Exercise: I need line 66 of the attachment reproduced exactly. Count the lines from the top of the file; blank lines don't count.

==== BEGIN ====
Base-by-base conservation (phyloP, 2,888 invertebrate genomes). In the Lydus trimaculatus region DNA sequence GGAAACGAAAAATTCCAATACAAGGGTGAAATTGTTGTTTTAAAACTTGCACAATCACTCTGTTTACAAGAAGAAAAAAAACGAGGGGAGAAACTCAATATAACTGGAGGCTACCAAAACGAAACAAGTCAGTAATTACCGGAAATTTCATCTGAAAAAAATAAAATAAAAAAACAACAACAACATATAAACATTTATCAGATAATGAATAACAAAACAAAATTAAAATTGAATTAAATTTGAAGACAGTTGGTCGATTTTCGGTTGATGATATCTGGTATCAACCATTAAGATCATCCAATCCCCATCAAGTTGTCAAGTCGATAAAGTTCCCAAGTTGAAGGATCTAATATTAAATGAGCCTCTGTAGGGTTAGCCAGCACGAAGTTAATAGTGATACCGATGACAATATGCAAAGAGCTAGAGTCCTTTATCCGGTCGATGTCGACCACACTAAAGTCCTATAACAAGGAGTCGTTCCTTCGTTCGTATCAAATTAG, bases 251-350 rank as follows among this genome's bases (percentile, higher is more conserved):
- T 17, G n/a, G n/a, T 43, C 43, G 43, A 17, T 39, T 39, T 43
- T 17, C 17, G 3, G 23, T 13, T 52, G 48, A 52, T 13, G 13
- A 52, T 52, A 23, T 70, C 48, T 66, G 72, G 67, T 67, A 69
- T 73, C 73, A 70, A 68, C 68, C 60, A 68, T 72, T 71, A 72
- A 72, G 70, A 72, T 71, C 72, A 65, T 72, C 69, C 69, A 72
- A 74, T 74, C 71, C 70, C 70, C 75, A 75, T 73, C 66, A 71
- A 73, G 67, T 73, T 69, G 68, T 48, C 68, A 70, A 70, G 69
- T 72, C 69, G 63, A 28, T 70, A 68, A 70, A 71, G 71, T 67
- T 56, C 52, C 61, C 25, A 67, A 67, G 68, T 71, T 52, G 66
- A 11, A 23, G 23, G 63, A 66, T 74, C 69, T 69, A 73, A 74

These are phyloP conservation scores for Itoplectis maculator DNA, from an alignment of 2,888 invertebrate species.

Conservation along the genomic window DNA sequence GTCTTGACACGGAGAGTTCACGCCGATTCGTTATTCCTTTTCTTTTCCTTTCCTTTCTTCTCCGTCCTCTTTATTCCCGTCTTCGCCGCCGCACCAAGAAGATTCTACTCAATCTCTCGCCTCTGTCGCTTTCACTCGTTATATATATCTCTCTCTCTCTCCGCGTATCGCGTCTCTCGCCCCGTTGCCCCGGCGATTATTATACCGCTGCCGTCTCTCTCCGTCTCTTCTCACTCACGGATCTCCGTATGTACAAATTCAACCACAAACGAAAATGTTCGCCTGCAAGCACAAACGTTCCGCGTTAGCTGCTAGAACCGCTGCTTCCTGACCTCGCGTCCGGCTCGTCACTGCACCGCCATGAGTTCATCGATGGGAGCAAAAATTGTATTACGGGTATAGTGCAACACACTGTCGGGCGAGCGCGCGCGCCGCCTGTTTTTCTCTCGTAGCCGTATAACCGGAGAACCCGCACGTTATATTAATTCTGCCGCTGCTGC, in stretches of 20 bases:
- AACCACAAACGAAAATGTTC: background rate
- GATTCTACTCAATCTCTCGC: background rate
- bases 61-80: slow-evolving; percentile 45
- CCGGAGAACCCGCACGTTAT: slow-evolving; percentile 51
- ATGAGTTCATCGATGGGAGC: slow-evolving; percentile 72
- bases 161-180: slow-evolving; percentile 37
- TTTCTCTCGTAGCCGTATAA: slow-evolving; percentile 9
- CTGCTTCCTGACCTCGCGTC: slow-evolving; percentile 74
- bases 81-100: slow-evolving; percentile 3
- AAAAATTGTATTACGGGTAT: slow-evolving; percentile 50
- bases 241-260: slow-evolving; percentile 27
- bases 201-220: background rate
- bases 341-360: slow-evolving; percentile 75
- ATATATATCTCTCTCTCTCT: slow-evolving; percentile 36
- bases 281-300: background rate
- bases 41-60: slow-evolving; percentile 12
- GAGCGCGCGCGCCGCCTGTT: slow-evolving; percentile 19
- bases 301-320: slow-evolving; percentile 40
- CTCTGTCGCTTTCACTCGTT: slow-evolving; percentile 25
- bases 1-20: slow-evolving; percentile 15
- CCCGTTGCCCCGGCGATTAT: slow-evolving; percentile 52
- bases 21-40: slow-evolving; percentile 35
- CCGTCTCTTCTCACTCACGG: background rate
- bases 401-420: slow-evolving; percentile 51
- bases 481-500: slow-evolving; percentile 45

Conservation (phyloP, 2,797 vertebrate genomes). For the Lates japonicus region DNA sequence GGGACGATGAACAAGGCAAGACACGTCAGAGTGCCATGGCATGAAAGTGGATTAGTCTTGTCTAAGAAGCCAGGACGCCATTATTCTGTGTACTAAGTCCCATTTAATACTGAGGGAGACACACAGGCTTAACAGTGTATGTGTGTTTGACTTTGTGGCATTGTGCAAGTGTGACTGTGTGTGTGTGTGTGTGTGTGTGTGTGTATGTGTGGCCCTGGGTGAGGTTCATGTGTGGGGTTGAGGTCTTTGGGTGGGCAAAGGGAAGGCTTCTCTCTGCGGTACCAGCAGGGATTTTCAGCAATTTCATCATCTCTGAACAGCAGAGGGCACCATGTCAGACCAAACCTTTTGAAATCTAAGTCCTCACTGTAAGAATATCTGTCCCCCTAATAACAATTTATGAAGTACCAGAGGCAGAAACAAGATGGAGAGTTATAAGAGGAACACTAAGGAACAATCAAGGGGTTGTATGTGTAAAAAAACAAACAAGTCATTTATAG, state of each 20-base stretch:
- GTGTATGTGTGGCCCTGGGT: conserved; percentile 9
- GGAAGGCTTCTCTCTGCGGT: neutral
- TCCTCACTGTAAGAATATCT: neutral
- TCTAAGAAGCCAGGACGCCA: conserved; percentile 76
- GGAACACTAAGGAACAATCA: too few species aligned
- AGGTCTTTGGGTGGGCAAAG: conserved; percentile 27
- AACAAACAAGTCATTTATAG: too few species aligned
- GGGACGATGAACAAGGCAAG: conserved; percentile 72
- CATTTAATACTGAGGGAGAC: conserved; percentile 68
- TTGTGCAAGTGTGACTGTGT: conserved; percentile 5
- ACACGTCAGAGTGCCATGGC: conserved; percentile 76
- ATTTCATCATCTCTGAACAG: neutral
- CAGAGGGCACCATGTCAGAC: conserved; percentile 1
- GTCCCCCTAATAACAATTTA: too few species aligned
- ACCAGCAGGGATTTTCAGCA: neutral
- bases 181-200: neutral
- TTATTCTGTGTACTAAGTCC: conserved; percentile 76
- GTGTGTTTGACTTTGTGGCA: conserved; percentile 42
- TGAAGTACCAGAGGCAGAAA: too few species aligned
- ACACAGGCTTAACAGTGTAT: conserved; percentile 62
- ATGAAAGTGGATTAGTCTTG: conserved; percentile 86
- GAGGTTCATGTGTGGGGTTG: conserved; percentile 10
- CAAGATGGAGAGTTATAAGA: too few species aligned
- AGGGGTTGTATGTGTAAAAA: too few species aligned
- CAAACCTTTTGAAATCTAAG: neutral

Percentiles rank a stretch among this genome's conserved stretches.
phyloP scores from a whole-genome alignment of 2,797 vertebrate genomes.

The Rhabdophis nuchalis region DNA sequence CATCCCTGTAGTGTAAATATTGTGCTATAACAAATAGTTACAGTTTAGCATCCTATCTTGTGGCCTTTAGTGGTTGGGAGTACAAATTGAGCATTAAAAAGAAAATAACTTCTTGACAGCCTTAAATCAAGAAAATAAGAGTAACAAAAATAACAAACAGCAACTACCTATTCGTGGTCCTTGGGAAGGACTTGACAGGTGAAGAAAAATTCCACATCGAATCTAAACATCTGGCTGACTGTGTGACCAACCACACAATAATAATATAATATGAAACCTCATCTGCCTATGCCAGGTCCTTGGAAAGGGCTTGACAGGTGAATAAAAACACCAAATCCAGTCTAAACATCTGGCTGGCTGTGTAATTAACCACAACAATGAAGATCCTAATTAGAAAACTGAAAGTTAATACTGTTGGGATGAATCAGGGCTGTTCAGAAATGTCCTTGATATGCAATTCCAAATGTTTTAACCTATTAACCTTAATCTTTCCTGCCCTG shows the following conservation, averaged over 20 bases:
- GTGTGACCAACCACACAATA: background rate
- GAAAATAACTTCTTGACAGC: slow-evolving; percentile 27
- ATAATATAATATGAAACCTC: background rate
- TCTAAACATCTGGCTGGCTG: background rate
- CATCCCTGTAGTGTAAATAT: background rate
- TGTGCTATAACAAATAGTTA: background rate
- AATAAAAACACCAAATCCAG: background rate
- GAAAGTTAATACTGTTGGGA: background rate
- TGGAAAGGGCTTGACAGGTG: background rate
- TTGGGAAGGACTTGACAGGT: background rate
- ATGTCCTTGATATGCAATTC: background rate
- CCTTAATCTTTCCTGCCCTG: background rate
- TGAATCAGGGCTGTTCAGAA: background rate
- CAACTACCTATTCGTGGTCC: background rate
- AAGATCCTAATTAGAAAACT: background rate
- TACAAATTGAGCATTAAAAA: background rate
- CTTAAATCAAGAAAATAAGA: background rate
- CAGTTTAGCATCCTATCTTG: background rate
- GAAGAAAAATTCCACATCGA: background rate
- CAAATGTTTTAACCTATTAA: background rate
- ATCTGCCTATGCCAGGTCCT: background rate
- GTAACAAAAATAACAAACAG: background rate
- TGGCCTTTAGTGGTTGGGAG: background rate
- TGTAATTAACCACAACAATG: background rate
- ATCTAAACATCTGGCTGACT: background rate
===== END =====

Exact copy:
phyloP scores from a whole-genome alignment of 2,797 vertebrate genomes.